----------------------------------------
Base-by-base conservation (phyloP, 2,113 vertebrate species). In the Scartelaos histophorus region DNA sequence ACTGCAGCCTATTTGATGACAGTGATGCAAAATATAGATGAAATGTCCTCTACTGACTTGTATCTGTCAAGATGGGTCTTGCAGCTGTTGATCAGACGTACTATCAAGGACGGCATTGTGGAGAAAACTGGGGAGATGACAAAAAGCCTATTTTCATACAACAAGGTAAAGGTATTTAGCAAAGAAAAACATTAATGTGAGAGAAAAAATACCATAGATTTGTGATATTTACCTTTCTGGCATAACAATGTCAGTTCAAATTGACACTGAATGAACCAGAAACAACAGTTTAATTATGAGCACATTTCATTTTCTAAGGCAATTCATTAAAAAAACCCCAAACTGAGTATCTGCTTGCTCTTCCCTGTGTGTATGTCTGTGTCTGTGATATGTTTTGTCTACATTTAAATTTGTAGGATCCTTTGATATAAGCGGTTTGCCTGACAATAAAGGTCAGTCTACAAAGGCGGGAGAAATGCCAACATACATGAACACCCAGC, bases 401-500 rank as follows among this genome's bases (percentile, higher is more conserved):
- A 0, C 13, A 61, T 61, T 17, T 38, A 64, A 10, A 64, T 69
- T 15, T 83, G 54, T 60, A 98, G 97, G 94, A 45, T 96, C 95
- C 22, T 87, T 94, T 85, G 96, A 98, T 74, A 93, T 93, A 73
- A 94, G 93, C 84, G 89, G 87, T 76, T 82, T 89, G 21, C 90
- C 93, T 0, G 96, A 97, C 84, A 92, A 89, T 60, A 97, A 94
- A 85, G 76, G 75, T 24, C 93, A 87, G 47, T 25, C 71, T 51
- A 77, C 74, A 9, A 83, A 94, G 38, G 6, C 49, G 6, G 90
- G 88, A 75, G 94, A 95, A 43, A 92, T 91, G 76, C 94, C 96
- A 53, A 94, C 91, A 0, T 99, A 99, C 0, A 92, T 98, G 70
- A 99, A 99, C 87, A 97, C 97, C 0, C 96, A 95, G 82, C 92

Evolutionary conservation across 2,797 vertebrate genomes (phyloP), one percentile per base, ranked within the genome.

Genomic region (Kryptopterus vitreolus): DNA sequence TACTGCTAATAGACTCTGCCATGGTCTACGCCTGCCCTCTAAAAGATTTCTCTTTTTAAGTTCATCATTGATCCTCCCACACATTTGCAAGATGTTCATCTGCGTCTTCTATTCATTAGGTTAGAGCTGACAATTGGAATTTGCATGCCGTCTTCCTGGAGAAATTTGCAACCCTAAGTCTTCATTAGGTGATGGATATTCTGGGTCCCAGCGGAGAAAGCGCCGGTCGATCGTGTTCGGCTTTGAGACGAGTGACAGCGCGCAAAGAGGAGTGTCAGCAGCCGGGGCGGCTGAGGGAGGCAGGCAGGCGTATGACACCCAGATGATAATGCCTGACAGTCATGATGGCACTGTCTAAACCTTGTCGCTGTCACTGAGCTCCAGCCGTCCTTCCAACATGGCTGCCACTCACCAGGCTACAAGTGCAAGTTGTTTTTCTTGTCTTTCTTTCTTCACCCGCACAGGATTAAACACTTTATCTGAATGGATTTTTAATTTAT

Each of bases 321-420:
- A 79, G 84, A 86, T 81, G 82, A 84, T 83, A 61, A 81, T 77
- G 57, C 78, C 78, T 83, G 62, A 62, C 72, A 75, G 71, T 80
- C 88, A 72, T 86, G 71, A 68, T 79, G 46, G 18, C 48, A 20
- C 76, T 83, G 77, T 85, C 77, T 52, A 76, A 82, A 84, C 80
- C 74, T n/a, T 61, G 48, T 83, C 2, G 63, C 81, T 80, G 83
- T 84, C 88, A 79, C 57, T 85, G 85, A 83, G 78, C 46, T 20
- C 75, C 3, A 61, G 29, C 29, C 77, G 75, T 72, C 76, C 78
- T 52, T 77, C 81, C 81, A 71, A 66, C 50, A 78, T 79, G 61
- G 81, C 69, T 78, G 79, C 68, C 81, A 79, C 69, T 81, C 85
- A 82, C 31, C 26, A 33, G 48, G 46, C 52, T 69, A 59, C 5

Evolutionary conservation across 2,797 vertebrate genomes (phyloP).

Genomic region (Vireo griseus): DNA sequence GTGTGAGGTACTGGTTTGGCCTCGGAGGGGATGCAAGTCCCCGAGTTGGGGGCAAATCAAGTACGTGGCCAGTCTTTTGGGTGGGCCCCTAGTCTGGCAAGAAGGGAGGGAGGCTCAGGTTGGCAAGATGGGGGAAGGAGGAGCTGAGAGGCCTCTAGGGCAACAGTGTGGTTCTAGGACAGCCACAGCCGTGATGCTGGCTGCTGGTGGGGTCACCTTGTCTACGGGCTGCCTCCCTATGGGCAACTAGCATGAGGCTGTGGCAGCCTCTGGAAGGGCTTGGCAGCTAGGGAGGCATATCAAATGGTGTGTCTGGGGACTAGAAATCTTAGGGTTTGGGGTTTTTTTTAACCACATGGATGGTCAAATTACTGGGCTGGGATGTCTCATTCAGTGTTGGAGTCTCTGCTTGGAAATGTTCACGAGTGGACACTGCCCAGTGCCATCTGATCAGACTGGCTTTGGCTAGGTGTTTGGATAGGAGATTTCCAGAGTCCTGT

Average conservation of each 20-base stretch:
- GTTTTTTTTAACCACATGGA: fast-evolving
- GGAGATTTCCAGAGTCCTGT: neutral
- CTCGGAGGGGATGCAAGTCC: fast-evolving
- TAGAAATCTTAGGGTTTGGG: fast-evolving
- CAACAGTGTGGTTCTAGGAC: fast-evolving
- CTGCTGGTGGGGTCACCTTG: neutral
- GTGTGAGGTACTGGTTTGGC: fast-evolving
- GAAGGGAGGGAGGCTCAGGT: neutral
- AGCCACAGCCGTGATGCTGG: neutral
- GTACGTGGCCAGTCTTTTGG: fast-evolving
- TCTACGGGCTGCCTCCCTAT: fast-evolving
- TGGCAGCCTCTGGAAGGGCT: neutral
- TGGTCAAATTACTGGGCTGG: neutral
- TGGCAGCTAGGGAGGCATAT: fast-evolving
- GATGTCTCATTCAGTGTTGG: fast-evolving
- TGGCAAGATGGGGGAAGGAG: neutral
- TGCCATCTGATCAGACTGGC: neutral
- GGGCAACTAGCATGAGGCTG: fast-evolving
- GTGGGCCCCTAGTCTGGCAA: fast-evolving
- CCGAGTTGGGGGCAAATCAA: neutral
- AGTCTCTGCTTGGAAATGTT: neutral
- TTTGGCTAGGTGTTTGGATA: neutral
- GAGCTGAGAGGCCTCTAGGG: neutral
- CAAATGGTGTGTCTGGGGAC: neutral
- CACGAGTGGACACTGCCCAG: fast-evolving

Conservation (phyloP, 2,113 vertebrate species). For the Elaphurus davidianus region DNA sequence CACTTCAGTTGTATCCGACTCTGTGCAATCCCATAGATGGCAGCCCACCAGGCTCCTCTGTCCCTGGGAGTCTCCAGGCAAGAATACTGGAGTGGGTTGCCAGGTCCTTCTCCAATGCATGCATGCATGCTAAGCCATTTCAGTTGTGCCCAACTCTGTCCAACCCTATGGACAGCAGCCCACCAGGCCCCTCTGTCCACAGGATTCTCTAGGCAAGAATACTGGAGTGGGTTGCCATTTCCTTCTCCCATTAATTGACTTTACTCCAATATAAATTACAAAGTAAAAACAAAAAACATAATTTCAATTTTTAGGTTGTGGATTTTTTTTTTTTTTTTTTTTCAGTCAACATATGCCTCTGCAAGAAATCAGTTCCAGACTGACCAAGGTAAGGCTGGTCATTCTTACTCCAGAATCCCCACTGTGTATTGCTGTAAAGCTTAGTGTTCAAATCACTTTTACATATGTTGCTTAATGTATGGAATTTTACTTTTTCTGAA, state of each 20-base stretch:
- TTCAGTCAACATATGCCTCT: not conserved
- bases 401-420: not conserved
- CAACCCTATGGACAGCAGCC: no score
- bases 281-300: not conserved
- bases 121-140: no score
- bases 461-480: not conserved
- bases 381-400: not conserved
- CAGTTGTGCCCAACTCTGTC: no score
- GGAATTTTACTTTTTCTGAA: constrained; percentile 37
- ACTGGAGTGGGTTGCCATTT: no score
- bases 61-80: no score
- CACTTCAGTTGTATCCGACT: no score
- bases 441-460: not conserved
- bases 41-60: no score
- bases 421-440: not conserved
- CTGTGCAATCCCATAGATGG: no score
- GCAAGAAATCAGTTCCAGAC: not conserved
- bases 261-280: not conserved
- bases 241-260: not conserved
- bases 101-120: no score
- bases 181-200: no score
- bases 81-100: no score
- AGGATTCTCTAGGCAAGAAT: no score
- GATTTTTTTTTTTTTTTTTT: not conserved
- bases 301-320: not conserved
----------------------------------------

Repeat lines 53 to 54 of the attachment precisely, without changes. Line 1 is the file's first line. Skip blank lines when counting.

Conservation (phyloP, 2,113 vertebrate species). For the Elaphurus davidianus region DNA sequence CACTTCAGTTGTATCCGACTCTGTGCAATCCCATAGATGGCAGCCCACCAGGCTCCTCTGTCCCTGGGAGTCTCCAGGCAAGAATACTGGAGTGGGTTGCCAGGTCCTTCTCCAATGCATGCATGCATGCTAAGCCATTTCAGTTGTGCCCAACTCTGTCCAACCCTATGGACAGCAGCCCACCAGGCCCCTCTGTCCACAGGATTCTCTAGGCAAGAATACTGGAGTGGGTTGCCATTTCCTTCTCCCATTAATTGACTTTACTCCAATATAAATTACAAAGTAAAAACAAAAAACATAATTTCAATTTTTAGGTTGTGGATTTTTTTTTTTTTTTTTTTTCAGTCAACATATGCCTCTGCAAGAAATCAGTTCCAGACTGACCAAGGTAAGGCTGGTCATTCTTACTCCAGAATCCCCACTGTGTATTGCTGTAAAGCTTAGTGTTCAAATCACTTTTACATATGTTGCTTAATGTATGGAATTTTACTTTTTCTGAA, state of each 20-base stretch:
- TTCAGTCAACATATGCCTCT: not conserved